How Meditation Supported My Ph.D

5 min Article Meditation & Mindfulness
It took a long time to recover my mental health after getting my degree, and meditation was the one thing that stayed.
How Meditation Supported My Ph.D

Christine Lustik spent years working in higher education, but the stresses finally took their toll, pushing her out of the field and into mindfulness training. Now she uses her skills to help other higher ed professionals — and people from all walks of life — learn the tools that can help them avoid the burnout she experienced. Here, Lustik talks beginner's doubt, choosing a meditation practice for the day, and how she finally learned to show herself compassion.

Q: How did you first discover meditation?
A: Like many, I entered my career full steam, always striving for more responsibility and growth. I completed a Ph.D while in a very active leadership position and it didn’t take long to start feeling the exhaustion of that process. I wasn’t even halfway through before I started looking for the magic tool to get me through that crazy time. I lived in a small town without a lot of options, but luckily one of my best friends was a yoga teacher and she introduced me to meditation. I struggled because I was that person who was too busy. My mind was too busy. My schedule was too busy. But desperation can be a good thing in that it makes us give into things that we may not think are “us.” I did succeed with that degree, but it took a long time to recover my mental health afterward, and throughout that whole process, meditation was the one thing that stayed and continued to get more consistent until it was finally a daily practice.

Q: How did you find your meditation style, and why does it work so well for you?
A: Yoga was my gateway into meditation, and luckily early on I had an instructor introduce me to loving kindness meditation. That was a hard day because I realized I felt absolutely no warmth toward myself — nothing more than what I should be doing better. It was also a good day because I realized that wasn’t what I desired for myself. I proceeded to practice loving kindness every day for a year, and when I was introduced to mindfulness meditation and understood how it included loving kindness and compassion, it just connected for me.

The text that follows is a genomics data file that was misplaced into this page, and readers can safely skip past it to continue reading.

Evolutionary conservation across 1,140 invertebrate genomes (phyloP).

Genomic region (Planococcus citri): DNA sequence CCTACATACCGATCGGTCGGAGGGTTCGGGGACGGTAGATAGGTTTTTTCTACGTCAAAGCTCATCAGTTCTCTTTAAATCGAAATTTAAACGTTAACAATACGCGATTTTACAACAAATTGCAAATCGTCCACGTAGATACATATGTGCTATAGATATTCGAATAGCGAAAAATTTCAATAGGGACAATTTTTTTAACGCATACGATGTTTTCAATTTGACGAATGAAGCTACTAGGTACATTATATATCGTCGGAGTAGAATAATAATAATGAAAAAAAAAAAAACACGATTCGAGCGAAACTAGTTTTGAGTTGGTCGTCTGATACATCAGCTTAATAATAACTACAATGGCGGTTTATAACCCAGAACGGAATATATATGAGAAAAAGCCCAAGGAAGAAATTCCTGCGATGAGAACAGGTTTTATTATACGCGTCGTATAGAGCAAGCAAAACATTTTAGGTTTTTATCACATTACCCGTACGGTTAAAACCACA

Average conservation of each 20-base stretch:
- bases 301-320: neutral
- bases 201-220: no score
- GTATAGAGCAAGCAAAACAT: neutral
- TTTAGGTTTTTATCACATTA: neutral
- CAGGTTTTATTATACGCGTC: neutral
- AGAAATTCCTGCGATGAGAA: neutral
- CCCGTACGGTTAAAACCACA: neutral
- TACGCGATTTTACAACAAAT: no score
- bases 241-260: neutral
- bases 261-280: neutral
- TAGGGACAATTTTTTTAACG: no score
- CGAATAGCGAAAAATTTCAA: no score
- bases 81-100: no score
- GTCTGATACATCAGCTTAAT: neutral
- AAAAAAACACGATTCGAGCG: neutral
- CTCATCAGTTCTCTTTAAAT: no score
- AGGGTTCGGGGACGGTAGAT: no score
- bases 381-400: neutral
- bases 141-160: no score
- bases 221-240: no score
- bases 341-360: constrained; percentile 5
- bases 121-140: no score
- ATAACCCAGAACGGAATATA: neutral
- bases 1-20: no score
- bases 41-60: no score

I tell this story because I would describe my meditation style as secular mindfulness with a heavy side of self-compassion. We are often trained to keep expecting more of ourselves in this world, to keep pushing harder. My meditation style works for me because I’ve found the most important thing I have to do is be aware of where I am in each moment, be compassionate with myself, and remember I am doing the best I can in each moment.

Q: What’s your top tip for a beginning meditator?
A: I work a lot with beginning meditators and it’s hard to pick just one tip! Directions can be very different with different forms of meditation and teachers, but the one thing I want to express is if you are trying, you are doing it right. If you are pausing to notice that your mind is busy, that your body is uncomfortable, that you are filled with doubt — that awareness is step one. And if that feeling that you aren’t doing it right is too overwhelming, know that it is not cheating to use a guided meditation! In fact, I really encourage it in the beginning until you find the type of meditation that you are comfortable with doing yourself. Finding a teacher and a voice that supports you is really a key to making it something you don’t dread.